Using __doPostBack, The ProcessAjaxPostback Method

For those looking to get up and running with ASP.Net AJAX, using the following design patterns can do wonders for keeping your code clean and organized, while also helping keep your sanity when working with complex pages.

The first point to address is how we actually fire off partial page postbacks.  ASP.Net will do this automatically when using server controls within an updatepanel, or by using triggers, but these built-in features leave a lot to be desired.  For example, what if I want to fire off a postback from something other than an ASP.Net server control?

AJAX __doPostBack

In the example above, I’d like to do a postback when clicking on either of the divs within my update panel.  By calling the __doPostBack function directly, I’m able to fire off a postback as well as specify both the EventTarget and EventArgument variables.  This offers a HUGE amount of flexiblilty as we’ll see later.   Also Notice the hidden input fields, and how they have the same name as parameter 1 of the __doPostBack command.  This has the same effect as adding an UpdatePanel Trigger, and tells ASP.Net that when cmdSaveRecord is fired, the UpdatePanel upDemo should be reloaded.  If you leave this out, the entire page will be reloaded.  Note that you can place the hidden field in any UpdatePanel that you like, and only that updatepanel will be refreshed, regardless of where you execute __doPostBack from.

Now let’s look at the server side where we’ll be processing these Ajax Postbacks.

AJAX ProcessAjaxPostback

I use the code structure above for every page that does any type of postback, whether it’s Ajax enabled from an UpdatePanel or a full page postback.  This allows all postback handling code to be centralized in the ProcessAjaxPostBack method.  Notice that the first task of this method is to grab the EventTarget and EventArgument parameters.  These are the two parameters I passed in to the __doPostBack method from the client side.  Following this is an if/elseif loop which examines the first parameter and executes the appropriate code.  On complex pages, this function will get rather large, so It’s a good idea to build individual functions to do the work for each postback.  See the calls to SaveRecord and DeleteRecord above.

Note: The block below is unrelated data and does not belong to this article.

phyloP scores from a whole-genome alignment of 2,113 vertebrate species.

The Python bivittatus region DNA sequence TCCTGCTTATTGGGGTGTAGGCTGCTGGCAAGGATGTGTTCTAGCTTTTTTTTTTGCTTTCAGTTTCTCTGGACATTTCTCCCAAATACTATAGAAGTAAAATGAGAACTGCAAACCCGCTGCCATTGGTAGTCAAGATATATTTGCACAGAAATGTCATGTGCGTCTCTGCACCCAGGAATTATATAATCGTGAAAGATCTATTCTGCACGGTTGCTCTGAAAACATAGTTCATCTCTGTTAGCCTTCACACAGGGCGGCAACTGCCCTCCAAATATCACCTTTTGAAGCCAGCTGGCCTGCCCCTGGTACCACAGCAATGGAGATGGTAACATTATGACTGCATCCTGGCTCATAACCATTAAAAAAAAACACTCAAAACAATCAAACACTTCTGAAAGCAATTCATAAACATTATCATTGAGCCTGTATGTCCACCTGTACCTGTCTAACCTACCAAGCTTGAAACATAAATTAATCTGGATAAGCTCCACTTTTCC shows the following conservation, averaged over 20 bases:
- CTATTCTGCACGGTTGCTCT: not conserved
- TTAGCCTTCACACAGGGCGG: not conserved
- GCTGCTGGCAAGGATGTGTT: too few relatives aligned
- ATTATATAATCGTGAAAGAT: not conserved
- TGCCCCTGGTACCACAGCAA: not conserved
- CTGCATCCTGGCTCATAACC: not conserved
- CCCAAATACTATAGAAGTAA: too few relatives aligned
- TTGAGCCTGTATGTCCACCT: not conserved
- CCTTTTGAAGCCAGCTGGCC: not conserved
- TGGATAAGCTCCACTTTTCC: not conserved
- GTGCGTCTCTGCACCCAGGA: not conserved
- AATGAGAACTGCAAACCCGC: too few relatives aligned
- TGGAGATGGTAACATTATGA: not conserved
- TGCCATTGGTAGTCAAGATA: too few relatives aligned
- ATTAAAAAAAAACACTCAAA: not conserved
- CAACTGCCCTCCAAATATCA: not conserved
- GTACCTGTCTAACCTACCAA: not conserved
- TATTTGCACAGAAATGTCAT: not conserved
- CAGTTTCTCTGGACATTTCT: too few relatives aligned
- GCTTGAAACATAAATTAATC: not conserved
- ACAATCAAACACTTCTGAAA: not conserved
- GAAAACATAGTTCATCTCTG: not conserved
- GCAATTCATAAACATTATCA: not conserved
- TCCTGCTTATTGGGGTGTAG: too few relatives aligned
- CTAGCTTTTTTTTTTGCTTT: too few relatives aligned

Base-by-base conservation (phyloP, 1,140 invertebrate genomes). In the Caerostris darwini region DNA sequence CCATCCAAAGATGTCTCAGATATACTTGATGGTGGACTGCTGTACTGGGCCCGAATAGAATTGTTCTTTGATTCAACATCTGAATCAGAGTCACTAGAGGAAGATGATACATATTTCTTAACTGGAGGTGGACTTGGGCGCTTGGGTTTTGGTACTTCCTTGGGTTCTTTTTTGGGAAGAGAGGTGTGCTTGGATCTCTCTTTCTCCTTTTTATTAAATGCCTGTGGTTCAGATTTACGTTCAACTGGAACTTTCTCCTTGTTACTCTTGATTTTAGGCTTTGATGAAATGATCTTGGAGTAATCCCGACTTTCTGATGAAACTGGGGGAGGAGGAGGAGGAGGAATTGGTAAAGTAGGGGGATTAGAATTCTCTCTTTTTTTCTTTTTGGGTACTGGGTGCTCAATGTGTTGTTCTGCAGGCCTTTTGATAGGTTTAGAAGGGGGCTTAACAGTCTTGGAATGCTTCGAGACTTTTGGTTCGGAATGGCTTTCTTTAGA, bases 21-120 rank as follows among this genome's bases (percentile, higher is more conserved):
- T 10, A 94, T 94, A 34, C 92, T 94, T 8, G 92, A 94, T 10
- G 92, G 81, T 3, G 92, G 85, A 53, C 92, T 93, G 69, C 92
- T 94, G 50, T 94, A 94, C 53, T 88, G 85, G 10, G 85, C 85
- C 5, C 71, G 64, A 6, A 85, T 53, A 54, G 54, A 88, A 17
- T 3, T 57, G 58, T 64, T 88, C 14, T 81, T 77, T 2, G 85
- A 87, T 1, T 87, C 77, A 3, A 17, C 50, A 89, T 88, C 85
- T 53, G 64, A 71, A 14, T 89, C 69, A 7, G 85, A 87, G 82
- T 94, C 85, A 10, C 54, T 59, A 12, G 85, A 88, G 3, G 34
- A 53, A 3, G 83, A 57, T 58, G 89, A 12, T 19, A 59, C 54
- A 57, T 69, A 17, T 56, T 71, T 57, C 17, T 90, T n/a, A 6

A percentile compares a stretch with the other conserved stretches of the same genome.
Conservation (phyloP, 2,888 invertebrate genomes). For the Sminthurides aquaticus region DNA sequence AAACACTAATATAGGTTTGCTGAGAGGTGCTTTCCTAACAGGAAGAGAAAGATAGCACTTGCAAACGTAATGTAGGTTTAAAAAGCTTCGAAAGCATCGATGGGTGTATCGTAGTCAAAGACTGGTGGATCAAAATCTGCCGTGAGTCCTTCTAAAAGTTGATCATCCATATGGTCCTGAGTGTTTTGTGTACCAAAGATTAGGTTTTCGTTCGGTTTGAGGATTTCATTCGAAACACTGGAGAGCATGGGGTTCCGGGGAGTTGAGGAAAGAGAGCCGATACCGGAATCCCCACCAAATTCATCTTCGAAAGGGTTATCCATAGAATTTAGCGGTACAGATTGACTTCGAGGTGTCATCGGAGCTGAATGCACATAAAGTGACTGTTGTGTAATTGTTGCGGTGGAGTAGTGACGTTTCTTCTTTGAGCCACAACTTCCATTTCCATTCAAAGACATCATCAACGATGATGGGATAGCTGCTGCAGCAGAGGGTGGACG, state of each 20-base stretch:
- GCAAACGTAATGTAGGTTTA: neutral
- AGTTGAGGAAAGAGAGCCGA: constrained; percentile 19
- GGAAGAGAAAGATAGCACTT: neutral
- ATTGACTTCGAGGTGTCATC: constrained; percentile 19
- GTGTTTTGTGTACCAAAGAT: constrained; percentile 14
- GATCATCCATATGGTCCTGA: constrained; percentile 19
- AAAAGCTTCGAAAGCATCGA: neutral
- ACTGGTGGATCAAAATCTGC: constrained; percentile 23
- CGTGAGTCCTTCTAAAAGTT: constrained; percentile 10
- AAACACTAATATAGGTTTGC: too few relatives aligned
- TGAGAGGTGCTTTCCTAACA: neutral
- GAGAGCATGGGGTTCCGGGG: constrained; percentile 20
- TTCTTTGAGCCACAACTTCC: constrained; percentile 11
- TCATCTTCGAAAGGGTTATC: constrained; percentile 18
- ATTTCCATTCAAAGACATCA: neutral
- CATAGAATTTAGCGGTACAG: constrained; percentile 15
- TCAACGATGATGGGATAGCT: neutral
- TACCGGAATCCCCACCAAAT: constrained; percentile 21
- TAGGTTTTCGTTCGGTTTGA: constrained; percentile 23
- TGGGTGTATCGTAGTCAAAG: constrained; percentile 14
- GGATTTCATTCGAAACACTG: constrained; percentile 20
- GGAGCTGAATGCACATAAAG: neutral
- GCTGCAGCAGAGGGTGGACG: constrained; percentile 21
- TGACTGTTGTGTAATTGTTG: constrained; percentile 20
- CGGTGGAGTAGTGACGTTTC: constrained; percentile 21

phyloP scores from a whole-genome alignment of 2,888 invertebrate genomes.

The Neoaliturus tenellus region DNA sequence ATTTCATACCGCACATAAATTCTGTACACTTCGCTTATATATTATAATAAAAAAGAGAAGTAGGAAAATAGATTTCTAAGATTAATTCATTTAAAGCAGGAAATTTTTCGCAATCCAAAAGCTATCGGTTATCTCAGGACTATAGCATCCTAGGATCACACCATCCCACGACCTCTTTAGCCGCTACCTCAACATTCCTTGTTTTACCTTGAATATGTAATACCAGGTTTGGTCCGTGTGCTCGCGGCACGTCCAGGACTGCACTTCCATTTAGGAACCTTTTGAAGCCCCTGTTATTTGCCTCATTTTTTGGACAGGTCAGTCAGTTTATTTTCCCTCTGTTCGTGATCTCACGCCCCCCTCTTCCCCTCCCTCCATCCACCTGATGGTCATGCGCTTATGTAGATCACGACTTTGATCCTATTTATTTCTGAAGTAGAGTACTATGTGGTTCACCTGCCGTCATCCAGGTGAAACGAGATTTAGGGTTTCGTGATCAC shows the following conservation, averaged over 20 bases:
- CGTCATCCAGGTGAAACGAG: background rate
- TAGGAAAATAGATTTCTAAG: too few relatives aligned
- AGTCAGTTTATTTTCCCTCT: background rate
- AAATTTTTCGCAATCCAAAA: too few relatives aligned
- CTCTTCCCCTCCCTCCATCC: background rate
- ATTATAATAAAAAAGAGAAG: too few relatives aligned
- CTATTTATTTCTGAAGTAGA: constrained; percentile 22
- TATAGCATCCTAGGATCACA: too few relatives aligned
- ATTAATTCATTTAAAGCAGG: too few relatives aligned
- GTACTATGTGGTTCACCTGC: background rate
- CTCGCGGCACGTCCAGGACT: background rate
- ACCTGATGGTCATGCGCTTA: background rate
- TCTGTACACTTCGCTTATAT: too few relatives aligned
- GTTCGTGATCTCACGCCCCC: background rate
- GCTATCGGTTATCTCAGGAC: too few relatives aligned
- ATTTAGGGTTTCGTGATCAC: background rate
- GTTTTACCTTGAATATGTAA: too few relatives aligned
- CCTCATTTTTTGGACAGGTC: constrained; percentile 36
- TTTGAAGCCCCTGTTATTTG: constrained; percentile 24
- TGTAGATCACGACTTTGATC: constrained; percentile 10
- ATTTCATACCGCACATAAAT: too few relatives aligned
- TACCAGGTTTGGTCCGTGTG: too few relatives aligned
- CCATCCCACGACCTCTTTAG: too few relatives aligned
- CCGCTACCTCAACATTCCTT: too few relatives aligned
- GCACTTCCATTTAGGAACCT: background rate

I use the code above in all of my web applications and have not run into any roadblocks or limitations.  I find it keeps my source code clean and understandable, on simple and complex pages.  I hope you enjoyed this article and I look forward to hearing your feedback!

IOS5 Multi-Threaded App Updates

After installing IOS5, I noticed I had 15 app updates waiting.  So, I hop over to the app store, click the “Update All” button, and set my phone down fully expecting a 15 minute update, one app after the next.  Then, to my pleasureful surprise, I see blue on 6 progress bars on my home screen.  I then slide to the right one screen and see 4 more blue bars.  That’s right, 10 apps are downloading and updating simultaneously.  This is a great improvement over the former single threaded update pattern.  Thanks for the nice new feature Apple!  Now if you’ll just unblock Siri for iPhone 4 users, we’ll really love you.